All right, where is she? Kurt called me in the cab, told me what was up.
She's been in there for hours.
We don't know how she's peeing.
Okay, give me four minutes.
I will return with Grey Poupon.
What? You're the best they could do? Hells, yes.
Because I am the closer.
And in two minutes, you are gonna be out of this bed ready to fistfight the Taliban and offering to buy me a diamond necklace.
No pep talks or anything are gonna work right now.
Honestly.
Okay? I've never felt like this before in my entire life.
I never thought in a hundred years that I'd be too afraid to perform.
But it's, like, these people and all this stuff is just, like, in my head.
- And now I don't even know what's real anymore.
- Okay, okay.
- It's, like, I am all of my insecurities.
- Seriously- - Every single one.
- I don't do-I don't do pep talks.
If you want a pep talk, you should call Mr.
Schue or rent The Notebook.
I took the liberty of looking up some reviews on my phone in the cab.
No, no.
Look- Look, seriously, uh, 100 good reviews- Uh, she is "an ancient Hittite princess.
She's a freak.
Her hands are frightening more than amusing and her movements are wildly bizarre.
" Those are awful.
They were also written in 1964 about Barbra Streisand when she played Fanny.
I see what you did there.
You suck at so many things but not at this.
And the thing is is that you don't even have to believe me or yourself.
All you have to do is get on that stage and open your mouth.
You can't do this badly.
You don't actually have it in you.
You and I only have two speeds- awesome or not at all.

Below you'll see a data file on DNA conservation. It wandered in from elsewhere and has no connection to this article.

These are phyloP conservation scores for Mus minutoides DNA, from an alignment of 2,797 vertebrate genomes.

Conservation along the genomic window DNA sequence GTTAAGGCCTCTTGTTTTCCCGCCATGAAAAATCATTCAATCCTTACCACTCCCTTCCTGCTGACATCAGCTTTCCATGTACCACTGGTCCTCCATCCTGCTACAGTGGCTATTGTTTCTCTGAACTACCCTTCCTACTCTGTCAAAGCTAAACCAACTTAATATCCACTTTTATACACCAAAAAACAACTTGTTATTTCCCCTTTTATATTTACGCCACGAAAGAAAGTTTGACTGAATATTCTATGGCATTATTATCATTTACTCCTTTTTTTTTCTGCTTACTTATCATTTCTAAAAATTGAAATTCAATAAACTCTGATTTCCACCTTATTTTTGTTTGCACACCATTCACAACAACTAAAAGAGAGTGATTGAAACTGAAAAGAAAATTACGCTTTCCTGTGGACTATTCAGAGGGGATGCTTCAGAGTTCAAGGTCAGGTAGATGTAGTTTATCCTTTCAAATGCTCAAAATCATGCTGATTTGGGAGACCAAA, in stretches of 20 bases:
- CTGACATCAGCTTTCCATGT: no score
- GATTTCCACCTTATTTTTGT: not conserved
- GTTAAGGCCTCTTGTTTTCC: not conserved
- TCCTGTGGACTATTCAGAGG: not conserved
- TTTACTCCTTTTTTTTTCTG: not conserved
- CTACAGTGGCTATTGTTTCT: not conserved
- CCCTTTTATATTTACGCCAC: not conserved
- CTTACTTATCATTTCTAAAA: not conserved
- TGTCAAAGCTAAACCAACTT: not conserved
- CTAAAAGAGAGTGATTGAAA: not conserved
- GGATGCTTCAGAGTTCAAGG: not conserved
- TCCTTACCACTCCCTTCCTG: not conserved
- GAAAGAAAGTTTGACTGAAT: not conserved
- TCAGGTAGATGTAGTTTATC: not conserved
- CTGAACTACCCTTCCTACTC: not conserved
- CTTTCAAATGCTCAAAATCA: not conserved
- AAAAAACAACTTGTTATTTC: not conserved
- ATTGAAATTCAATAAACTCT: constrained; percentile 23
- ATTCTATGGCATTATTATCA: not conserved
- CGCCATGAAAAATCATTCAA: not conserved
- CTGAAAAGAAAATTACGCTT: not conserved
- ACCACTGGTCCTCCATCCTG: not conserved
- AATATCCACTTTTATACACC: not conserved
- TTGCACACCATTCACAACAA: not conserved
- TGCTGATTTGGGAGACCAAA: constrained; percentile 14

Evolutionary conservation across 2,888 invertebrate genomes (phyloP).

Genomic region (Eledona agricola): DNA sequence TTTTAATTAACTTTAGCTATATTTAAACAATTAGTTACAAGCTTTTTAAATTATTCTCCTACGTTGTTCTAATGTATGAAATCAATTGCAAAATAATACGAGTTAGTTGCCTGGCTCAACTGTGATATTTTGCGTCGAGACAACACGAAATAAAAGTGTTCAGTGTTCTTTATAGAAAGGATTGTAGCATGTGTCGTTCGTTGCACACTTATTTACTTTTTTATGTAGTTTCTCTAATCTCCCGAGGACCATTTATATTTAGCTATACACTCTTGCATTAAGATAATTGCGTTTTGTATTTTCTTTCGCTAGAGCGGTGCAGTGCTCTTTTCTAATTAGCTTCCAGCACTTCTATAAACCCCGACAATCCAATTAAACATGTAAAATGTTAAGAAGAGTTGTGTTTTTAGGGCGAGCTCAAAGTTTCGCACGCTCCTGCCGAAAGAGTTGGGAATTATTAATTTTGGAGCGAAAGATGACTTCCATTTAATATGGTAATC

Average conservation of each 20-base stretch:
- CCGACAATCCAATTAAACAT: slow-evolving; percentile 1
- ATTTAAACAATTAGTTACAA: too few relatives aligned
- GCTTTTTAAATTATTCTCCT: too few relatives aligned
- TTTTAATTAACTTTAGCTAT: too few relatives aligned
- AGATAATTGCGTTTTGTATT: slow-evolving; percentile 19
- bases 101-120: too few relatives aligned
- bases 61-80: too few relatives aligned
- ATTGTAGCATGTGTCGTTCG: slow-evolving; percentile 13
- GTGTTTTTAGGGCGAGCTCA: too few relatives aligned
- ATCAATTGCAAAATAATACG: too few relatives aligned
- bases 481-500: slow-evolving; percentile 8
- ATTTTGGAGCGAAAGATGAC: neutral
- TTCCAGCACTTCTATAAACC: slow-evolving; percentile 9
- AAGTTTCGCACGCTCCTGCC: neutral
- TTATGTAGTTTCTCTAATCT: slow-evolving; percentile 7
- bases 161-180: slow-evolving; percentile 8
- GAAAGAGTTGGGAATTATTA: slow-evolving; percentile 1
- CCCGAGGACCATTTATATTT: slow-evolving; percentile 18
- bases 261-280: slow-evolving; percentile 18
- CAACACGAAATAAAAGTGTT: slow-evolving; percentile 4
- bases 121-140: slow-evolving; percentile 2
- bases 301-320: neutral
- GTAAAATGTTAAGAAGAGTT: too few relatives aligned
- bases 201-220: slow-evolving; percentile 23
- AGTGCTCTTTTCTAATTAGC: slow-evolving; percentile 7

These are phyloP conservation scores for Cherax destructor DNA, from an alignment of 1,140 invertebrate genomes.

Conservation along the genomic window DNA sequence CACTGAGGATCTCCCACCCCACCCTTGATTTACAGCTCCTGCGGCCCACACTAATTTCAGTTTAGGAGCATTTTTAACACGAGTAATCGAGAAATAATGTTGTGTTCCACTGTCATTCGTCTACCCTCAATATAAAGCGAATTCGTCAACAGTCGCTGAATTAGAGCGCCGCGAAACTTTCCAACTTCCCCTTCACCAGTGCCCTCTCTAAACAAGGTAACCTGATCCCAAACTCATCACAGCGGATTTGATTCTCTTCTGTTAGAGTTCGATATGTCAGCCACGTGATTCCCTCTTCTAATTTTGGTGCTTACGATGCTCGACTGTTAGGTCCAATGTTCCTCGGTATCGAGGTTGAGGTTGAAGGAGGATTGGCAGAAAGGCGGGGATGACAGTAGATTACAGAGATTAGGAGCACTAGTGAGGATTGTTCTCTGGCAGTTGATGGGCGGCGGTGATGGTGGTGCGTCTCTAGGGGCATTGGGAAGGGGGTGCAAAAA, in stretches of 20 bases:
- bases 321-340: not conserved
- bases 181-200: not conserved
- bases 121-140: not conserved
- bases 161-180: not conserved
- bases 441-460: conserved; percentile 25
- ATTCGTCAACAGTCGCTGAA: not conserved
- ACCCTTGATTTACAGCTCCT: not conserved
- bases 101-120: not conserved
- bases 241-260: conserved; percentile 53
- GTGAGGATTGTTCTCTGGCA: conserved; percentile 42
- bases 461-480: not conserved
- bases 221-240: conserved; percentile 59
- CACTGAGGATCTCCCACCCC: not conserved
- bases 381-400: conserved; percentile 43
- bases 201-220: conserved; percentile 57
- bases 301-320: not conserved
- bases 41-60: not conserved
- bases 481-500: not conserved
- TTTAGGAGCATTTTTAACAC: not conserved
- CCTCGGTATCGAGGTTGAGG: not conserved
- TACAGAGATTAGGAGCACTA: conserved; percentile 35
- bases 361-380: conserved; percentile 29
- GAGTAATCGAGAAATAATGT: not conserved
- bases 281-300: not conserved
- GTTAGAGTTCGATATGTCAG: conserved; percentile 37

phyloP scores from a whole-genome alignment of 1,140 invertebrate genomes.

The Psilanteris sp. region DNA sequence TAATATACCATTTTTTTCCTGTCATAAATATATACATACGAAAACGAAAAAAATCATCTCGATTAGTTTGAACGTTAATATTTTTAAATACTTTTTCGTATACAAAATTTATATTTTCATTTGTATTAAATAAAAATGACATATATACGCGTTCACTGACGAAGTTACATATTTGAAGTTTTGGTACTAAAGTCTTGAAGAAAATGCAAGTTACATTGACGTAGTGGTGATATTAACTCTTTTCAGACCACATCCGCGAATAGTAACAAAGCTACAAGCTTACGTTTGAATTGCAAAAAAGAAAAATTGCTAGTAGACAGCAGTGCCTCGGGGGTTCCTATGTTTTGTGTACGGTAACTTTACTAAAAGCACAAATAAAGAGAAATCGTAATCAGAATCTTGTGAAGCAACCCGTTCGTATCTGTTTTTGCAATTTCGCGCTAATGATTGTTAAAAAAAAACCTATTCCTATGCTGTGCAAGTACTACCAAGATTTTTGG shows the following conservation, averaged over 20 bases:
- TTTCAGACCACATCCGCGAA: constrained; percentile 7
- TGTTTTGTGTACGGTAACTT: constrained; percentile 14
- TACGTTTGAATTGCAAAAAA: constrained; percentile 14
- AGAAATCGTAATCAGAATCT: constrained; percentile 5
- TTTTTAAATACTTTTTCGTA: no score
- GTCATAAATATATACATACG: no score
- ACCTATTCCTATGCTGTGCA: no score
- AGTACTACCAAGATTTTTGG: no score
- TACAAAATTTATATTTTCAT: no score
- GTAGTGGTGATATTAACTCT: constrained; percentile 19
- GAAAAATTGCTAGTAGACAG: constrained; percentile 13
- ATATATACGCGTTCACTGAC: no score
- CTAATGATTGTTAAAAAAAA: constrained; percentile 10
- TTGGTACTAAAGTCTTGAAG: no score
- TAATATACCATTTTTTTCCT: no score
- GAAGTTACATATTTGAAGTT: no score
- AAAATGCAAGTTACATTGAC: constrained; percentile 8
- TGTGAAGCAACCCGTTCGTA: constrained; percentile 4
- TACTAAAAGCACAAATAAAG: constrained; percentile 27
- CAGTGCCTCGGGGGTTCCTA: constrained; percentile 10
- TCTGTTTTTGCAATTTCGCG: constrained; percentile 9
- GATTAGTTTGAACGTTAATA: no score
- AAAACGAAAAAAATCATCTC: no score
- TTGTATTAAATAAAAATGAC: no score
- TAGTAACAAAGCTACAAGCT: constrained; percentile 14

Who gives a crap what all the other peasants think? I can't stand you 90% of the time but even I know that if you drag your flat little ass out on that stage tonight you're gonna murder that crowd.
I'm gonna eat it all.
What are you all moping around for? It's my opening night! Ticket.
I got one extra ticket here for sale.
Ticket.
Get your tick- You need a ticket, lady? - Okay.
How about you? You need a ticket, lady? - What in the hell are you doing? William, I am obviously scalping my ticket.
Why should I have to suffer through an endless evening of Rachel Berry desecrating the memory of the late, great Barbra Streisand? You promised you would come to the show.
I have no recollection of that happening.
Ticket! Get your ticket! You ladies have tickets? One ticket for sale! I got one ticket for sale if anybody needs it.
One ticket.
Oh.
Yes, sir.
Come on, right through.
Great.
Fantastic.
How much? What? - Your ticket.
How much? - It's not for sale.
Come in! - I heard it's somebody's opening night on Broadway.
- Oh, my God! Hi! How are you? Oh, my gosh! Look at you! Here you are.
- Thank you.
- Oh, my gosh.
I always knew we would end up here.
That-That you would end up here.